Excerpt from Death In Bagheria, a work in progress
Wednesday, March 23, 1870
Serafina Florio ran up a winding staircase and entered the sacristy. Breathless, she fished in her pockets for a linen, smelling beeswax, citrus, the must of centuries. After her eyes adjusted to the dimness, she saw Sister Genoveffa, the Duomo’s sacristan, standing at the worktable, arranging lemon blossoms in a vase. Her homespun skirts were hiked, revealing fine leather boots. Serafina looked down at her own pair, scuffed in spots and worn at the heel.
“Took you long enough, but now that you’re here, follow me.” The nun released her hems and turned to the custodian, a toothless sack of a man rattling his keys in the corner. “Ask cook to bring us caffè and biscotti, will you? And be quick—I haven’t much time.”
As imperious in stuff cloth as she was in silk. Serafina followed the nun’s flowing veil into her office.
When they were seated with the door closed, Sister Genoveffa adjusted her wimple and began. “My mother’s been poisoned.”
“But she’s been dead at least six months!” Serafina cast her mind back to Lady Caterina’s requiem. “My husband hadn’t long been in his grave when I heard of her demise.” Despite the warmth of the morning, she felt clammy. Images of Giorgio’s body lying in state, his waxen face familiar yet so strange, crowded her mind. “Buried near Prizzi, isn’t she?” Serafina asked, dabbing her face with the linen.
Genoveffa nodded. “In the family crypt on my grandfather’s estate. And she’s been dead for eighteen months.”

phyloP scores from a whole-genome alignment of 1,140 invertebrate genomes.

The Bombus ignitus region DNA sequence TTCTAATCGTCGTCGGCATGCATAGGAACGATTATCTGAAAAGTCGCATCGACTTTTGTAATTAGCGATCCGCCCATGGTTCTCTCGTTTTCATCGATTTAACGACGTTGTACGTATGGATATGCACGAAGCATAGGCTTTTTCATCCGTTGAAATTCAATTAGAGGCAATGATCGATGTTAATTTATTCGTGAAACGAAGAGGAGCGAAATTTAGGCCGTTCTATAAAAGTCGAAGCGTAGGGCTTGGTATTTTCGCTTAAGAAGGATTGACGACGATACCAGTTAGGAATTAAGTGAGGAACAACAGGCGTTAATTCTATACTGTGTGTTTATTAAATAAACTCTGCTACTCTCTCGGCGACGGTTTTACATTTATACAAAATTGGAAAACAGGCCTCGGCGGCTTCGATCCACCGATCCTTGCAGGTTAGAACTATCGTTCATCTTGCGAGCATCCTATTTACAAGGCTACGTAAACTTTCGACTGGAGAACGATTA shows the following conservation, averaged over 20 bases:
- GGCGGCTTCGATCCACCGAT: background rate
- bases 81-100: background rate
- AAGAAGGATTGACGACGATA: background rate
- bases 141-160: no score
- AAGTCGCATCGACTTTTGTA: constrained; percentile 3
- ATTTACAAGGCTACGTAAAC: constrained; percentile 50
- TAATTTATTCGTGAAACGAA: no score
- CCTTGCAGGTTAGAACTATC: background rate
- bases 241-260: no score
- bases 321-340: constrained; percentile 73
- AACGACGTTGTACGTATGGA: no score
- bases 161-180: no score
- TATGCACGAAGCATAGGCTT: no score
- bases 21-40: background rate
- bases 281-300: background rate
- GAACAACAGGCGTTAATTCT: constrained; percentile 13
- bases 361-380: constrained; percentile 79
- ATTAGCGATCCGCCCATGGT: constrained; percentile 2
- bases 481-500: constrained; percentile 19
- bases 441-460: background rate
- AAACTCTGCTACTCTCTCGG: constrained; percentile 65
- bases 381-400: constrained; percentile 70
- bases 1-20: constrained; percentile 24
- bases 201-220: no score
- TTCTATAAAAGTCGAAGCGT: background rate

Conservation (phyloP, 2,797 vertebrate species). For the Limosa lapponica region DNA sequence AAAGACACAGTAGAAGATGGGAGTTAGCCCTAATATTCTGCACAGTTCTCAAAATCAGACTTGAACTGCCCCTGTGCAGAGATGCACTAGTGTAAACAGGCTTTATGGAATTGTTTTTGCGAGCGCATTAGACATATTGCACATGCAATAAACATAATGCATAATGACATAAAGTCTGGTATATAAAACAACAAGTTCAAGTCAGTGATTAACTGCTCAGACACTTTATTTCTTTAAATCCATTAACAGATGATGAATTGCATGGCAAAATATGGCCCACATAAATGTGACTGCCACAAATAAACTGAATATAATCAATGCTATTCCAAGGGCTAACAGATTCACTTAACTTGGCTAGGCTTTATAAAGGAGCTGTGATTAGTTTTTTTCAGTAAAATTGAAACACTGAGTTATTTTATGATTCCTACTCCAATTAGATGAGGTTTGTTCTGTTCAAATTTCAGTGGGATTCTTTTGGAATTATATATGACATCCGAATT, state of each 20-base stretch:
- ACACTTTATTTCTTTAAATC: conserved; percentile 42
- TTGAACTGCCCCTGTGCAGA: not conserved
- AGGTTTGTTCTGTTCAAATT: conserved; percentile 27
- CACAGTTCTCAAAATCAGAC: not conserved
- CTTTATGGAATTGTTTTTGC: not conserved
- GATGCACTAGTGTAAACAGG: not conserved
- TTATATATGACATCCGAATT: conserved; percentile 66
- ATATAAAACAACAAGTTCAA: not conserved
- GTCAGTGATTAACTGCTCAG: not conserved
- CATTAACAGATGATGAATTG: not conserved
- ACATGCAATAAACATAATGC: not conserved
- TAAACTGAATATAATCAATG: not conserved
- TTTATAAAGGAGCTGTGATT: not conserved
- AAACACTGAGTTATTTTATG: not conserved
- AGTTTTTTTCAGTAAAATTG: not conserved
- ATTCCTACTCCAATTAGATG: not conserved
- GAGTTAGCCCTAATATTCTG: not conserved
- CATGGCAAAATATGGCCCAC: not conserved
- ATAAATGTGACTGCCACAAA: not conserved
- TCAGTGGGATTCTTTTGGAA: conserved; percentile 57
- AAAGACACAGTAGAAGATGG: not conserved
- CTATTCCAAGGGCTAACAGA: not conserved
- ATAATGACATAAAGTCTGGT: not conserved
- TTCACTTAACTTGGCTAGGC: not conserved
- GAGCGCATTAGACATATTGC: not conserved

Serafina was silent.
“Two years ago my father summoned me, demanding that I come home and care for her. They were staying in Bagheria at the time, the villa my mother preferred, where they did most of their socializing. When I arrived, I could see that she was deathly ill. Her stomach was inflamed, the doctor said—acute dyspepsia, he called it. ‘Give her nothing for twenty-four hours. After that, only water and no food for two days. The fast will purge the system and the illness will subside,’ he told us. I didn’t think much of his directive, but we had no other course.”
She gave Serafina a pinched look. “Family doctor, you know, and my father’s rigid about some things. We shuddered to think her illness might have been a form of—”
The nun hesitated before nodding.
Serafina closed her eyes, remembering her own mother’s death from that horrid disease. Why did the aristocracy imagine themselves exempt from devastation? She shook her head. “Couldn’t have been. Cholera is swift; strikes before you know it. ‘Merry in the morning, dead by noon,’ they say.”
Photo: Procession in Palermo. Credit: flydime (Flickr), Creative Commons.